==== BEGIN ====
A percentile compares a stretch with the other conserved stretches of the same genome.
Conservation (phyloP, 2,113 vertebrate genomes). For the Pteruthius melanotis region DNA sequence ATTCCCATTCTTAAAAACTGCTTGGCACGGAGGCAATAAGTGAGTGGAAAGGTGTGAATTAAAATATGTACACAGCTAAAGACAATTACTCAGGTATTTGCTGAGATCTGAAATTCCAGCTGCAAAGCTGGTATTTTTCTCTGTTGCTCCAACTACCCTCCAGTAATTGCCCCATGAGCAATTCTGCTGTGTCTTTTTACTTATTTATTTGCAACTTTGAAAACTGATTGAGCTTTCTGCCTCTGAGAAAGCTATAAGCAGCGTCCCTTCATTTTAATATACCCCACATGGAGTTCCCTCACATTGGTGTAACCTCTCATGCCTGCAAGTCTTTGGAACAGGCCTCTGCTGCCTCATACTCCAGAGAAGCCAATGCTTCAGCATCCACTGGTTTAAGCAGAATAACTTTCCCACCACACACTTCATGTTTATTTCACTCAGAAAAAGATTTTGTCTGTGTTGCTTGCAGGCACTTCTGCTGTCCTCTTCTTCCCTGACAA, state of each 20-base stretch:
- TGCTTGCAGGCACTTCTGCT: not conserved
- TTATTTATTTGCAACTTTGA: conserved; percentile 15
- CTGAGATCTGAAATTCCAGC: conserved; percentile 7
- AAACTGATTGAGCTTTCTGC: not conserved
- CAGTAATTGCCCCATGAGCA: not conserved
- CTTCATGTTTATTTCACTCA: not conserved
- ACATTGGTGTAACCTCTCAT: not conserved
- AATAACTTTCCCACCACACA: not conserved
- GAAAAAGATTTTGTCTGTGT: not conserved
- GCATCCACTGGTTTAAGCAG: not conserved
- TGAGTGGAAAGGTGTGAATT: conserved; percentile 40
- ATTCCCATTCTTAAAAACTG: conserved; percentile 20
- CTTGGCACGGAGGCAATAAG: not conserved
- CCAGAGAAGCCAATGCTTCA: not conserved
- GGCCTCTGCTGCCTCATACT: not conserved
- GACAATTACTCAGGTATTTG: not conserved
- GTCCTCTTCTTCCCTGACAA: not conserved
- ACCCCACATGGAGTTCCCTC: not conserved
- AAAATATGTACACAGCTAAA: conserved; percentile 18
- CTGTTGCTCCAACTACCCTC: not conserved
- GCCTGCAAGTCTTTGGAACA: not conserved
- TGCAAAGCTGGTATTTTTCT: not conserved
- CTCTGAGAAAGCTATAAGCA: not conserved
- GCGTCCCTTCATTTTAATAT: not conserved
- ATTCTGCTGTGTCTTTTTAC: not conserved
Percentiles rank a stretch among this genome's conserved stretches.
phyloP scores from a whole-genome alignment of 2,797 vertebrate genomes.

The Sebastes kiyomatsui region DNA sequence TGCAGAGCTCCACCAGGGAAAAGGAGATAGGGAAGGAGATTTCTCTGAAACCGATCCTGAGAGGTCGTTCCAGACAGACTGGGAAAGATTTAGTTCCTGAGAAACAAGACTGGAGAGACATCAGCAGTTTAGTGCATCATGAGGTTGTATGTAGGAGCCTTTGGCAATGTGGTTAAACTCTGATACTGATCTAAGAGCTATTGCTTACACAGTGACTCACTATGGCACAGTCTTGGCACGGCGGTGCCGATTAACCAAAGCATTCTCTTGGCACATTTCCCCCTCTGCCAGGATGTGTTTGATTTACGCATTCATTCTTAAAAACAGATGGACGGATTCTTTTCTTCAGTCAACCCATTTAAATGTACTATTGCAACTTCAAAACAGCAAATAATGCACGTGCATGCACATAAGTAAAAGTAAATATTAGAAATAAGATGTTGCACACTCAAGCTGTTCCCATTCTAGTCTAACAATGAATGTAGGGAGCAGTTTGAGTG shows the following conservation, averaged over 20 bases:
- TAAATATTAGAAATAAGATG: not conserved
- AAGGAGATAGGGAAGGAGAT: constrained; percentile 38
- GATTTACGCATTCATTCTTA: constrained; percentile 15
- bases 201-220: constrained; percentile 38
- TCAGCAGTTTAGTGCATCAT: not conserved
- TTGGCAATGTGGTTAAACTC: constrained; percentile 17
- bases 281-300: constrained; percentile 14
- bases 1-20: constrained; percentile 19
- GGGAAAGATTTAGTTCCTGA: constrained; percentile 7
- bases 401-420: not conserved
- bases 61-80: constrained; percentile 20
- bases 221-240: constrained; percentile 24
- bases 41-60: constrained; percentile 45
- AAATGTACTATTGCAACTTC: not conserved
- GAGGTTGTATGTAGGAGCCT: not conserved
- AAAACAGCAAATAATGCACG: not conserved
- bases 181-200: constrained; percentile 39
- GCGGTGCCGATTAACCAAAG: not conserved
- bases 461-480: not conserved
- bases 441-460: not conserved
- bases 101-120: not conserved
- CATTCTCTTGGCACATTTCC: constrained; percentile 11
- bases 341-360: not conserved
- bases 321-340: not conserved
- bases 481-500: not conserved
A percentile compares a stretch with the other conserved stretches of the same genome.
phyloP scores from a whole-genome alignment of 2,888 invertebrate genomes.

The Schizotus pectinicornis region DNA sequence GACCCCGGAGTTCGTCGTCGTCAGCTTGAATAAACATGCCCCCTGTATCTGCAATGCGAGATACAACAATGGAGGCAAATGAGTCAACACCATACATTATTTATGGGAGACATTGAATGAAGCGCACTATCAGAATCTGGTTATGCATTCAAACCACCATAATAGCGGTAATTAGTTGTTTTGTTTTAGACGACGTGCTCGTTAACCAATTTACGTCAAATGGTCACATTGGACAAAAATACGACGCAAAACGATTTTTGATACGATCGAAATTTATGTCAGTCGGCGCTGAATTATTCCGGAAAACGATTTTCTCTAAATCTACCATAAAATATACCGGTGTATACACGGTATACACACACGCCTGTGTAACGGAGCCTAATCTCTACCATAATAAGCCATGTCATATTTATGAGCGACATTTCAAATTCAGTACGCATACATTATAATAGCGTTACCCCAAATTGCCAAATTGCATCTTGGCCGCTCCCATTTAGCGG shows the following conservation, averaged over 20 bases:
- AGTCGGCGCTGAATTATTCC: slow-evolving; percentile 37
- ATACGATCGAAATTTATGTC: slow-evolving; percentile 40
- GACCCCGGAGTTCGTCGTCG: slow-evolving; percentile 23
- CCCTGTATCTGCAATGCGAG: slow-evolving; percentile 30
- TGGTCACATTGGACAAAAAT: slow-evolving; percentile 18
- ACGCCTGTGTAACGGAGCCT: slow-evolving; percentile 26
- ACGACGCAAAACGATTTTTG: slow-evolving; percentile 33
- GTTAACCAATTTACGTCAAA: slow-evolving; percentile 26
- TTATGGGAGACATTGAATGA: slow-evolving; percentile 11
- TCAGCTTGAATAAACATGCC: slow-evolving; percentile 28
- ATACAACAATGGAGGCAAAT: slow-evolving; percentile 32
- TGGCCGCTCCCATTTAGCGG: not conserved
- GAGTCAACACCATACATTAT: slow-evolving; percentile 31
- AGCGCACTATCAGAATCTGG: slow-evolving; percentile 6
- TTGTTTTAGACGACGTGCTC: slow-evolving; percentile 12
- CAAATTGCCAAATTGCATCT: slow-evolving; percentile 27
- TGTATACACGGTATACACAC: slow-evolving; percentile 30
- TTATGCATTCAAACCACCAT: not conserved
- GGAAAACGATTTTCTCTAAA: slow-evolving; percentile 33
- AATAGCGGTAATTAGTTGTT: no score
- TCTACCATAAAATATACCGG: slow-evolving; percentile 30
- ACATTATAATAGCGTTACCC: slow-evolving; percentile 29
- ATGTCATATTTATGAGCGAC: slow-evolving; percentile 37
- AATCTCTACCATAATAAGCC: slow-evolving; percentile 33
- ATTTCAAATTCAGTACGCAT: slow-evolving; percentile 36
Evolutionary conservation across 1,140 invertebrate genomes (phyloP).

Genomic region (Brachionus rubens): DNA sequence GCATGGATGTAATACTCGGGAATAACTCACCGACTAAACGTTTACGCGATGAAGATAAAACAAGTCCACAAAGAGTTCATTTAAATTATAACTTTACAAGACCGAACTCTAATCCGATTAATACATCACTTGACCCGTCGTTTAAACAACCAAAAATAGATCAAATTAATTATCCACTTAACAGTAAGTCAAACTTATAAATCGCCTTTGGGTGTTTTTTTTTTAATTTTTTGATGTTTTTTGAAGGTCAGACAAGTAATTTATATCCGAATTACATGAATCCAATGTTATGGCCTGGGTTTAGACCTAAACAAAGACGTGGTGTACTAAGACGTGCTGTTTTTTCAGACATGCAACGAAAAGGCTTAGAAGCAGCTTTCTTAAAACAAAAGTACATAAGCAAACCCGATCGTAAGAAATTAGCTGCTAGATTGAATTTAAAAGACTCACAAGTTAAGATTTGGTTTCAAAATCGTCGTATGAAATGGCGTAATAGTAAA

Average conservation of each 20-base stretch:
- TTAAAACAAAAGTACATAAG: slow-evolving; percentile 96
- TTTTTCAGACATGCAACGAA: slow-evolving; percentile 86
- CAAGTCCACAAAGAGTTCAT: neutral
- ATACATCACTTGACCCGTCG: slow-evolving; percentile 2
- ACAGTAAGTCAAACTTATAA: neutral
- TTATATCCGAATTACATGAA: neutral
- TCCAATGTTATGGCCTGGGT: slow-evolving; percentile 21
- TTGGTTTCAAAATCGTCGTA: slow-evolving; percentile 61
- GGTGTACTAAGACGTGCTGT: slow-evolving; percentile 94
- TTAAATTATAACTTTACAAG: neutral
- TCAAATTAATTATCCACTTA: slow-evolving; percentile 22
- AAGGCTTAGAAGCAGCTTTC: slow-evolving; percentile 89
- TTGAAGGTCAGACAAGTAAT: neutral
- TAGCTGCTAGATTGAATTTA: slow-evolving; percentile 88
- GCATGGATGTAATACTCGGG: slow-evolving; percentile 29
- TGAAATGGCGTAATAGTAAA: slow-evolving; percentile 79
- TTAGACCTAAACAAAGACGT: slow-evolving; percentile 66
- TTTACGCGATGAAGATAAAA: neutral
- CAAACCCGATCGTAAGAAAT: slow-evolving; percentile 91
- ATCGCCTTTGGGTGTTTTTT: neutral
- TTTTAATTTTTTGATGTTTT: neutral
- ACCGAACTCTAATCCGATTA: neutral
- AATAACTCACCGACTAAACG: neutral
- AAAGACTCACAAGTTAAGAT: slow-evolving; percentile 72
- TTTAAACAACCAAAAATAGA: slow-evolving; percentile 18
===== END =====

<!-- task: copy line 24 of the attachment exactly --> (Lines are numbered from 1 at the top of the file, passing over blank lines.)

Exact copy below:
- TGCAAAGCTGGTATTTTTCT: not conserved